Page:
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President Issues Order Requiring Contractors to Disclose Labor Law Violations When Competing for Federal Contracts

   7/31/2014
 

This afternoon, President Obama signed yet another executive order impacting federal contractors. In short, the order will require prospective federal contractors to disclose all labor law violations, including federal and equivalent state laws addressing wage and hour, safety, collective bargaining, family and medical leave, and civil rights protections, from the past three years before they can receive a contract. Contracting officials will be heavily advised to not contract with employers with “repeat violations.”

This order will seriously impact HR professionals whose primary responsibility is to ensure compliance with the confusing array of provisions and regulations under the Fair Labor Standards Act and other labor law statutes. Under these circumstances, even the best employers can sometimes run into compliance challenges. This executive order will impact employers of all sizes, governing new federal procurement contracts valued at more than $500,000. While not effective immediately, provisions of this order are expected to be implemented on new Federal contracts in 2016.

Furthermore, the executive order directs employers with larger federal contracts – at least $1 million – “not to require their employees to enter into predispute arbitration agreements for disputes arising out of Title VII of the Civil Rights Act or from torts related to sexual assault or harassment (except when valid contracts already exist).” 

The order has significant implications for HR professionals, in particular, with a new requirement that contractors provide employees with information about hours worked, overtime hours, pay, and any additions to or deductions made from their pay, which is yet to be defined. While the thrust of the Administration’s actions appears to be focused on “repeat” violators, even an employer with a single violation (depending on the severity) could be barred from receiving future federal contracts.  After an initial review, the order is vaguely written stating that government officials will provide guidance to contract officials on whether contractors’ actions rise to the level of a lack of integrity or business ethics.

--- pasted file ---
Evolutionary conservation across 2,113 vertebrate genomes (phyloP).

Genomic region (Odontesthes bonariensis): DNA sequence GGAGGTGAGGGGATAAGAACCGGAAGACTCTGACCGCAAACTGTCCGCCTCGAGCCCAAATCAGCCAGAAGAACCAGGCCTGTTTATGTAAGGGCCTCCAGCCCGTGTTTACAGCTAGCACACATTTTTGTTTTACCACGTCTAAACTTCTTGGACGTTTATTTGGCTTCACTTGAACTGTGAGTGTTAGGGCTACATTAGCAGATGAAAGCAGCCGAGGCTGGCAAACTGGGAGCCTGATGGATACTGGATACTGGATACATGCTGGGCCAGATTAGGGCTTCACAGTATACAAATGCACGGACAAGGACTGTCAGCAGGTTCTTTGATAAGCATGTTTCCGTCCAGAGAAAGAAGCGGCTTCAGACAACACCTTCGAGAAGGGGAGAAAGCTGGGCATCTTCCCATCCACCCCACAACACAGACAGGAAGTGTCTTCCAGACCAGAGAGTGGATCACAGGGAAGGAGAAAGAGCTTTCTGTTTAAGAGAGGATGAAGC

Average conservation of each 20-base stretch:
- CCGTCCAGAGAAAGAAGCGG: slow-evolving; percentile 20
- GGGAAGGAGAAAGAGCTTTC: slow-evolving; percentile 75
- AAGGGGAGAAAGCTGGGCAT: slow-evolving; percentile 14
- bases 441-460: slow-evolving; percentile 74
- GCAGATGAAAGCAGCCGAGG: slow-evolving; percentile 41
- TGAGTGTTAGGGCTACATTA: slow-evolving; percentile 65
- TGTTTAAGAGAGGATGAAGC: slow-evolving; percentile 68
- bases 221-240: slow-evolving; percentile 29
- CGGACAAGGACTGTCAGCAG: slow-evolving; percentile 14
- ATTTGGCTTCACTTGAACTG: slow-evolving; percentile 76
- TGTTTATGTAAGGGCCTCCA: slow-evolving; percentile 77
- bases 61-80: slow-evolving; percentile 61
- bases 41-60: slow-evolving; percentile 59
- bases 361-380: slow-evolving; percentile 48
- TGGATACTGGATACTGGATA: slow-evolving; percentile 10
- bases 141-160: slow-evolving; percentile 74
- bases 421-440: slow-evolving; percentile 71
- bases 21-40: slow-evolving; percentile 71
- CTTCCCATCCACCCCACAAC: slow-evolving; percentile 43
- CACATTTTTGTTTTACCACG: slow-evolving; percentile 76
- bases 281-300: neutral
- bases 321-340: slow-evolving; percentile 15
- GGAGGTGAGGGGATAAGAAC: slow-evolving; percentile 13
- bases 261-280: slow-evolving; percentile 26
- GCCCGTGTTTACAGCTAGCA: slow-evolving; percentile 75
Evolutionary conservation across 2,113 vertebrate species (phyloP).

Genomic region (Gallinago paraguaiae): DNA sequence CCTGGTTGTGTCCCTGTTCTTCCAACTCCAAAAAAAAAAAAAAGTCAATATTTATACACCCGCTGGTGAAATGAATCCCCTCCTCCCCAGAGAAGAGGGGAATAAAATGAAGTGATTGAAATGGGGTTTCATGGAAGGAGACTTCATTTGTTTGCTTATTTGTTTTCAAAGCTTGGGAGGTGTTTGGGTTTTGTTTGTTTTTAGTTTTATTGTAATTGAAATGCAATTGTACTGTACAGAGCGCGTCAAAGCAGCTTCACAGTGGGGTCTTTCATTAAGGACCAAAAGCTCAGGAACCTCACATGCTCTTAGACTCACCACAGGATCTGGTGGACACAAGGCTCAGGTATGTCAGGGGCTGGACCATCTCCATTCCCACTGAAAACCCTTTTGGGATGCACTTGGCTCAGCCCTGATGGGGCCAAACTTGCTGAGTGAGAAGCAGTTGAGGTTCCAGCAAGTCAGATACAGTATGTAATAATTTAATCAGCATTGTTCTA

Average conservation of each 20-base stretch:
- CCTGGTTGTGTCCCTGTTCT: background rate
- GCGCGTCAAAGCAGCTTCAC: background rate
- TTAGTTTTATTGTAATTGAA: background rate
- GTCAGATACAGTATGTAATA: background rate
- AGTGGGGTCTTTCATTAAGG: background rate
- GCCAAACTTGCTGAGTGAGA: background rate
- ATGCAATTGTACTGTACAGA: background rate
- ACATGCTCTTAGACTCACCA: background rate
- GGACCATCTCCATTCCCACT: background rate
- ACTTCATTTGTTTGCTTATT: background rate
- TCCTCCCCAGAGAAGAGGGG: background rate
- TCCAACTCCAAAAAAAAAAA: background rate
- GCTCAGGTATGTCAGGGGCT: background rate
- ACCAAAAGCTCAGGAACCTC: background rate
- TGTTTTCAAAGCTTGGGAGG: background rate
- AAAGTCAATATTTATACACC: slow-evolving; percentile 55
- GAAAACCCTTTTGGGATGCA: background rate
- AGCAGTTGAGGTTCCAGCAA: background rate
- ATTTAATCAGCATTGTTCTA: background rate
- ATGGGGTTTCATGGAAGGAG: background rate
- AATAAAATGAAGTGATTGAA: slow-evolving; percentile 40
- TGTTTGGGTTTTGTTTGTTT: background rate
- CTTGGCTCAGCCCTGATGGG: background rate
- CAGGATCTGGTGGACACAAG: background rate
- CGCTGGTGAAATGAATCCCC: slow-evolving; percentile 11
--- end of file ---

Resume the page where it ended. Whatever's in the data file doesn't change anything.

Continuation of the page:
Employers will be required to check a box on a contract submittal attesting that they don’t have a history of labor law violations.  The Administration also notes that employers with labor law violations will have an opportunity to receive assistance and guidance on whether the labor violations are problematic and will have the opportunity to remedy any problems.  

The Administration indicated that they will hold listening sessions with stakeholders about how the order will be implemented. Draft regulations and guidance will be published for public comment before being finalized. In an effort to make sure the final regulations and guidance work in way that balances the need of both employer and employee, SHRM will remain actively involved as the implementation of this order progresses and will provide feedback to SHRM members and Obama Administration officials about how guidance should be crafted, taking into account the realities of workplace operations and compliance.

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